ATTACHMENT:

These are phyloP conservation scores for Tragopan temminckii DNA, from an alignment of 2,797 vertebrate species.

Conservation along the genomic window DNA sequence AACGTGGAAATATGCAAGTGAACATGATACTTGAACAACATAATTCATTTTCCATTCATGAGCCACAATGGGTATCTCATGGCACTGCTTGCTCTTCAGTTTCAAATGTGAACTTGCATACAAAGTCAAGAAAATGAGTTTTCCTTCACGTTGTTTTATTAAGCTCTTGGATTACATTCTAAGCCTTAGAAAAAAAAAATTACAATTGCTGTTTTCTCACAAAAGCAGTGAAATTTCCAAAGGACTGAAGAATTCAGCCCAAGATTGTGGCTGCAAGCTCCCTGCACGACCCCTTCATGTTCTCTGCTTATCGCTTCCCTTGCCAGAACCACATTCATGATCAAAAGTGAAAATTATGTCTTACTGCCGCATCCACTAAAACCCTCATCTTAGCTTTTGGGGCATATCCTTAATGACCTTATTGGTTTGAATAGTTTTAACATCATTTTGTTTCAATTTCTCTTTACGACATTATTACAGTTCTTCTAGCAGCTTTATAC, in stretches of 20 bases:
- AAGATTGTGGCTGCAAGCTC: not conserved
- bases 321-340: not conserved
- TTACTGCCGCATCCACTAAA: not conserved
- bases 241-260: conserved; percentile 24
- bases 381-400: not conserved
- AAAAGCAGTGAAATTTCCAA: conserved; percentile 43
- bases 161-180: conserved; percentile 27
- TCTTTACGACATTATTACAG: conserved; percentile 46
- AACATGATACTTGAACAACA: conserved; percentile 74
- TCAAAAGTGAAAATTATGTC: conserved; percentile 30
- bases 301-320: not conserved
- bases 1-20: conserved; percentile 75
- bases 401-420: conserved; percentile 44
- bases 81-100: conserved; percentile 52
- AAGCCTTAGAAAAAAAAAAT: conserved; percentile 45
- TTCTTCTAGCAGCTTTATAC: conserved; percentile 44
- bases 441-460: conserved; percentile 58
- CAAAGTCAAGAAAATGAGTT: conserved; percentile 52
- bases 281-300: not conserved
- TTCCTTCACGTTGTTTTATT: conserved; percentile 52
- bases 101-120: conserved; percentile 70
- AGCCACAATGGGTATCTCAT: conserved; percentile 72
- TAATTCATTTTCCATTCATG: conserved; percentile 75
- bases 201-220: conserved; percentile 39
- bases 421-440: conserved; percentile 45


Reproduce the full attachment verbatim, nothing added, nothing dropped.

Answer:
These are phyloP conservation scores for Tragopan temminckii DNA, from an alignment of 2,797 vertebrate species.

Conservation along the genomic window DNA sequence AACGTGGAAATATGCAAGTGAACATGATACTTGAACAACATAATTCATTTTCCATTCATGAGCCACAATGGGTATCTCATGGCACTGCTTGCTCTTCAGTTTCAAATGTGAACTTGCATACAAAGTCAAGAAAATGAGTTTTCCTTCACGTTGTTTTATTAAGCTCTTGGATTACATTCTAAGCCTTAGAAAAAAAAAATTACAATTGCTGTTTTCTCACAAAAGCAGTGAAATTTCCAAAGGACTGAAGAATTCAGCCCAAGATTGTGGCTGCAAGCTCCCTGCACGACCCCTTCATGTTCTCTGCTTATCGCTTCCCTTGCCAGAACCACATTCATGATCAAAAGTGAAAATTATGTCTTACTGCCGCATCCACTAAAACCCTCATCTTAGCTTTTGGGGCATATCCTTAATGACCTTATTGGTTTGAATAGTTTTAACATCATTTTGTTTCAATTTCTCTTTACGACATTATTACAGTTCTTCTAGCAGCTTTATAC, in stretches of 20 bases:
- AAGATTGTGGCTGCAAGCTC: not conserved
- bases 321-340: not conserved
- TTACTGCCGCATCCACTAAA: not conserved
- bases 241-260: conserved; percentile 24
- bases 381-400: not conserved
- AAAAGCAGTGAAATTTCCAA: conserved; percentile 43
- bases 161-180: conserved; percentile 27
- TCTTTACGACATTATTACAG: conserved; percentile 46
- AACATGATACTTGAACAACA: conserved; percentile 74
- TCAAAAGTGAAAATTATGTC: conserved; percentile 30
- bases 301-320: not conserved
- bases 1-20: conserved; percentile 75
- bases 401-420: conserved; percentile 44
- bases 81-100: conserved; percentile 52
- AAGCCTTAGAAAAAAAAAAT: conserved; percentile 45
- TTCTTCTAGCAGCTTTATAC: conserved; percentile 44
- bases 441-460: conserved; percentile 58
- CAAAGTCAAGAAAATGAGTT: conserved; percentile 52
- bases 281-300: not conserved
- TTCCTTCACGTTGTTTTATT: conserved; percentile 52
- bases 101-120: conserved; percentile 70
- AGCCACAATGGGTATCTCAT: conserved; percentile 72
- TAATTCATTTTCCATTCATG: conserved; percentile 75
- bases 201-220: conserved; percentile 39
- bases 421-440: conserved; percentile 45